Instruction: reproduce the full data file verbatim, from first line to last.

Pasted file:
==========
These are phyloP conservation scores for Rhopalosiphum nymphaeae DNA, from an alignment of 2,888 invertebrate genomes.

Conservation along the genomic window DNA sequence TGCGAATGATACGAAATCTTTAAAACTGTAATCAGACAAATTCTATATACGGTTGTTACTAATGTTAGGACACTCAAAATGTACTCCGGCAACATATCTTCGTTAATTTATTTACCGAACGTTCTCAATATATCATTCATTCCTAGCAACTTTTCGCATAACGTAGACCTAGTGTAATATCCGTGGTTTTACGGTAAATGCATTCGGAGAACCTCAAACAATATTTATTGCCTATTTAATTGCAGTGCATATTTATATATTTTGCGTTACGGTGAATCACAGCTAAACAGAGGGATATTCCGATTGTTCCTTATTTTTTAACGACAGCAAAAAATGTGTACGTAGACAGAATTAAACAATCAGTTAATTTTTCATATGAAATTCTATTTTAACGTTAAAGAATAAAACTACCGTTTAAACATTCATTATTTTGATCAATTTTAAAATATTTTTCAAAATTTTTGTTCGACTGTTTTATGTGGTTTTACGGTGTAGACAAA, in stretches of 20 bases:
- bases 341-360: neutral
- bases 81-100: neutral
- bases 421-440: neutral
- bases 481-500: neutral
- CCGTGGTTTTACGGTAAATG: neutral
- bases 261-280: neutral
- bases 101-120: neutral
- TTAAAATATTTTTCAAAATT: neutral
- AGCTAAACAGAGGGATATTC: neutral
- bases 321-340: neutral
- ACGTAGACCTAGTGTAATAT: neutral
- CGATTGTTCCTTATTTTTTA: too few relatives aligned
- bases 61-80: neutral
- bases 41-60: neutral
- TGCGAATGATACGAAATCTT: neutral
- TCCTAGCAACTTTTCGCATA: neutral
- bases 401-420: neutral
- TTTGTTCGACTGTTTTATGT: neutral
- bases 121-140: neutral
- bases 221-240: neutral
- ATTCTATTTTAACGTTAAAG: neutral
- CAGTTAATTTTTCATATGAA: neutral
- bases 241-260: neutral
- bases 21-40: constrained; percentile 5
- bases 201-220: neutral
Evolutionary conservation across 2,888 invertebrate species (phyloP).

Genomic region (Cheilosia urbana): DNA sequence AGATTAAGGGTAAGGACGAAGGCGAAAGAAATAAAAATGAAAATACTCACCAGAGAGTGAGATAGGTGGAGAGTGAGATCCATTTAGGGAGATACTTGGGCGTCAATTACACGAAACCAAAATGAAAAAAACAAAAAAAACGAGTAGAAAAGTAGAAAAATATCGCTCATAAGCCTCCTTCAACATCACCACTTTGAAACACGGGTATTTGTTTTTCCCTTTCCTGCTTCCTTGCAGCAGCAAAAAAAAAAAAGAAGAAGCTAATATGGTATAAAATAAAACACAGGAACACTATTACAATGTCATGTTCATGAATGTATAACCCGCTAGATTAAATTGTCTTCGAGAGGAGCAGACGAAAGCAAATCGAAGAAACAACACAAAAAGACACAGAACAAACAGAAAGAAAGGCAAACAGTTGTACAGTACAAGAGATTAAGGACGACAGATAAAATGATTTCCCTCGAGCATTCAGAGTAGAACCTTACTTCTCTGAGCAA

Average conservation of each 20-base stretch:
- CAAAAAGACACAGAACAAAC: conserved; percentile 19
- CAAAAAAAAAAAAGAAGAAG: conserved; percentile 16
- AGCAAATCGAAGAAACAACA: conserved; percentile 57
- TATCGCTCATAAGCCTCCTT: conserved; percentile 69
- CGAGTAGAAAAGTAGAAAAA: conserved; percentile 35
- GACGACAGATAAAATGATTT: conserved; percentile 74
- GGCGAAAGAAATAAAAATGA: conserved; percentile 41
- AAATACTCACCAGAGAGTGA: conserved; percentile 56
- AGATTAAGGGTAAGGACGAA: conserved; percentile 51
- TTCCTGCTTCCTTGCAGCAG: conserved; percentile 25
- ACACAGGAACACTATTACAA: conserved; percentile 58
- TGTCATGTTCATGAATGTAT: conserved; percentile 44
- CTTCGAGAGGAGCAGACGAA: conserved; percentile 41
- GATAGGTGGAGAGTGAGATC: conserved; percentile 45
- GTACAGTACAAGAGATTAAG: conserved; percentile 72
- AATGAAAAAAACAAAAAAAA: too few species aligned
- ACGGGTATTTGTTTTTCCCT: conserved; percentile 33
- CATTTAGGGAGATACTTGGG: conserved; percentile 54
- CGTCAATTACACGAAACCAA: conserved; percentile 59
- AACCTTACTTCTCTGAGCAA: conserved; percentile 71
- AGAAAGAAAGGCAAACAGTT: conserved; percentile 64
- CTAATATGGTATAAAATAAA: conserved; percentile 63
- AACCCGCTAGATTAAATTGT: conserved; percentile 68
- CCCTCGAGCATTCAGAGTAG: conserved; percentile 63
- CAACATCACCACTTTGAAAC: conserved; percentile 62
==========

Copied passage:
These are phyloP conservation scores for Rhopalosiphum nymphaeae DNA, from an alignment of 2,888 invertebrate genomes.

Conservation along the genomic window DNA sequence TGCGAATGATACGAAATCTTTAAAACTGTAATCAGACAAATTCTATATACGGTTGTTACTAATGTTAGGACACTCAAAATGTACTCCGGCAACATATCTTCGTTAATTTATTTACCGAACGTTCTCAATATATCATTCATTCCTAGCAACTTTTCGCATAACGTAGACCTAGTGTAATATCCGTGGTTTTACGGTAAATGCATTCGGAGAACCTCAAACAATATTTATTGCCTATTTAATTGCAGTGCATATTTATATATTTTGCGTTACGGTGAATCACAGCTAAACAGAGGGATATTCCGATTGTTCCTTATTTTTTAACGACAGCAAAAAATGTGTACGTAGACAGAATTAAACAATCAGTTAATTTTTCATATGAAATTCTATTTTAACGTTAAAGAATAAAACTACCGTTTAAACATTCATTATTTTGATCAATTTTAAAATATTTTTCAAAATTTTTGTTCGACTGTTTTATGTGGTTTTACGGTGTAGACAAA, in stretches of 20 bases:
- bases 341-360: neutral
- bases 81-100: neutral
- bases 421-440: neutral
- bases 481-500: neutral
- CCGTGGTTTTACGGTAAATG: neutral
- bases 261-280: neutral
- bases 101-120: neutral
- TTAAAATATTTTTCAAAATT: neutral
- AGCTAAACAGAGGGATATTC: neutral
- bases 321-340: neutral
- ACGTAGACCTAGTGTAATAT: neutral
- CGATTGTTCCTTATTTTTTA: too few relatives aligned
- bases 61-80: neutral
- bases 41-60: neutral
- TGCGAATGATACGAAATCTT: neutral
- TCCTAGCAACTTTTCGCATA: neutral
- bases 401-420: neutral
- TTTGTTCGACTGTTTTATGT: neutral
- bases 121-140: neutral
- bases 221-240: neutral
- ATTCTATTTTAACGTTAAAG: neutral
- CAGTTAATTTTTCATATGAA: neutral
- bases 241-260: neutral
- bases 21-40: constrained; percentile 5
- bases 201-220: neutral
Evolutionary conservation across 2,888 invertebrate species (phyloP).

Genomic region (Cheilosia urbana): DNA sequence AGATTAAGGGTAAGGACGAAGGCGAAAGAAATAAAAATGAAAATACTCACCAGAGAGTGAGATAGGTGGAGAGTGAGATCCATTTAGGGAGATACTTGGGCGTCAATTACACGAAACCAAAATGAAAAAAACAAAAAAAACGAGTAGAAAAGTAGAAAAATATCGCTCATAAGCCTCCTTCAACATCACCACTTTGAAACACGGGTATTTGTTTTTCCCTTTCCTGCTTCCTTGCAGCAGCAAAAAAAAAAAAGAAGAAGCTAATATGGTATAAAATAAAACACAGGAACACTATTACAATGTCATGTTCATGAATGTATAACCCGCTAGATTAAATTGTCTTCGAGAGGAGCAGACGAAAGCAAATCGAAGAAACAACACAAAAAGACACAGAACAAACAGAAAGAAAGGCAAACAGTTGTACAGTACAAGAGATTAAGGACGACAGATAAAATGATTTCCCTCGAGCATTCAGAGTAGAACCTTACTTCTCTGAGCAA

Average conservation of each 20-base stretch:
- CAAAAAGACACAGAACAAAC: conserved; percentile 19
- CAAAAAAAAAAAAGAAGAAG: conserved; percentile 16
- AGCAAATCGAAGAAACAACA: conserved; percentile 57
- TATCGCTCATAAGCCTCCTT: conserved; percentile 69
- CGAGTAGAAAAGTAGAAAAA: conserved; percentile 35
- GACGACAGATAAAATGATTT: conserved; percentile 74
- GGCGAAAGAAATAAAAATGA: conserved; percentile 41
- AAATACTCACCAGAGAGTGA: conserved; percentile 56
- AGATTAAGGGTAAGGACGAA: conserved; percentile 51
- TTCCTGCTTCCTTGCAGCAG: conserved; percentile 25
- ACACAGGAACACTATTACAA: conserved; percentile 58
- TGTCATGTTCATGAATGTAT: conserved; percentile 44
- CTTCGAGAGGAGCAGACGAA: conserved; percentile 41
- GATAGGTGGAGAGTGAGATC: conserved; percentile 45
- GTACAGTACAAGAGATTAAG: conserved; percentile 72
- AATGAAAAAAACAAAAAAAA: too few species aligned
- ACGGGTATTTGTTTTTCCCT: conserved; percentile 33
- CATTTAGGGAGATACTTGGG: conserved; percentile 54
- CGTCAATTACACGAAACCAA: conserved; percentile 59
- AACCTTACTTCTCTGAGCAA: conserved; percentile 71
- AGAAAGAAAGGCAAACAGTT: conserved; percentile 64
- CTAATATGGTATAAAATAAA: conserved; percentile 63
- AACCCGCTAGATTAAATTGT: conserved; percentile 68
- CCCTCGAGCATTCAGAGTAG: conserved; percentile 63
- CAACATCACCACTTTGAAAC: conserved; percentile 62